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Ismat Chughtai was an Indian author and filmmaker. Writing in the Hindustani language Urdu, Chughtai wrote novels and short stories and made films that explored female sexuality, a woman's role in society, and class conflict from a Marxist perspective. Chughtai is a leading figure in the world of Urdu literature.
Born in northern India, while the country was still a colony of Britain, Chughtai grew up greatly influenced by her six brothers, as her four sisters married while Chughtai was still young. Chughtai has said that in her family they read not only the Quran but also the Bible and Bhagavad Gita. Chughtai pursued education, earning both a Bachelor of Arts and a Bachelor of Education. She began writing in secret and then started publishing pieces in the late 1930s. Her brother was an established novelist, and some readers mistook her early work for his.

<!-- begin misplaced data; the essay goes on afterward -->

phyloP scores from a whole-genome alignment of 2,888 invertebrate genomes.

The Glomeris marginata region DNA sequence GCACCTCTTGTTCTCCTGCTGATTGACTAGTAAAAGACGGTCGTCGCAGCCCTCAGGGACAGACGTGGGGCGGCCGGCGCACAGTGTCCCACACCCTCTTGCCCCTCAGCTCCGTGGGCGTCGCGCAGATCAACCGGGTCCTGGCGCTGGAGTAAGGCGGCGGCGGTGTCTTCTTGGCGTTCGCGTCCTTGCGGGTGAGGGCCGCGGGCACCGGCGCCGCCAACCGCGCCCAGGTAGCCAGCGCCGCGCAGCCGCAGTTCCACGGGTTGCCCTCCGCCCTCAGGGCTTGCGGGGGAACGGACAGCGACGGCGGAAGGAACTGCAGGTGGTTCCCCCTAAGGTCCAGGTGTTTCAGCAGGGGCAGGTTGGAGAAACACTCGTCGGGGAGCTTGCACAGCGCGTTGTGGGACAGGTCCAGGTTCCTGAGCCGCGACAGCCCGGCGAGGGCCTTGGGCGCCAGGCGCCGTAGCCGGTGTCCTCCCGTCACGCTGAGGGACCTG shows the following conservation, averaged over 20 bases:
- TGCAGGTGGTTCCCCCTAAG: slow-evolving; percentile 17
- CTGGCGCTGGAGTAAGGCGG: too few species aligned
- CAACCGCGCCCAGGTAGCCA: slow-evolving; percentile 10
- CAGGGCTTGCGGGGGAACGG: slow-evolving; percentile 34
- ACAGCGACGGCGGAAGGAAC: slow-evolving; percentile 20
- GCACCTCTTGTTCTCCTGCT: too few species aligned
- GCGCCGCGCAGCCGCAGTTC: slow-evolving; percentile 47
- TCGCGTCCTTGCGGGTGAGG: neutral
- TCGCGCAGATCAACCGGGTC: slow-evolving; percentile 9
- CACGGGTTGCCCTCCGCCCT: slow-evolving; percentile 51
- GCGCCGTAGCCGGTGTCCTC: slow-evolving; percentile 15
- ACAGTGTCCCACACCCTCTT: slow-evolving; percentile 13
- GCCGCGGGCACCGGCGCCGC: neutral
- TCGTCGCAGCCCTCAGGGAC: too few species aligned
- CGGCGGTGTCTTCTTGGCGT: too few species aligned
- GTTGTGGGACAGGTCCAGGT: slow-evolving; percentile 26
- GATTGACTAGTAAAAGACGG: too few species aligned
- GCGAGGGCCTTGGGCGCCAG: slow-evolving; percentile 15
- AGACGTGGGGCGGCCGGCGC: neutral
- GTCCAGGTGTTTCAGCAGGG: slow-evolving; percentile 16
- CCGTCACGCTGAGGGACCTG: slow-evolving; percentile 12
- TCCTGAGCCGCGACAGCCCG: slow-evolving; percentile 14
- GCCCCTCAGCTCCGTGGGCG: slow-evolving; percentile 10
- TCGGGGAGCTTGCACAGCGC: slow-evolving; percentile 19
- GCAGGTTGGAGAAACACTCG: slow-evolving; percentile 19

Chughtai was a liberal Muslim, sometimes referred to as progressive Muslim. Many of her works have been banned in South Asia for content that has offended conservative Muslims. Chughtai was charged with obscenity for the depictions of sexuality in "The Quilt," a case she won when her accusers could not identify any explicitly obscene language in the text.
Published in 1942, Ismat Chughtai's Urdu short story "The Quilt" ("Lihaaf") is about a young girl who is molested by her mother's adopted sister, Begum Jaan. Narrated from the perspective of the unnamed young girl, the story first focuses on Begum...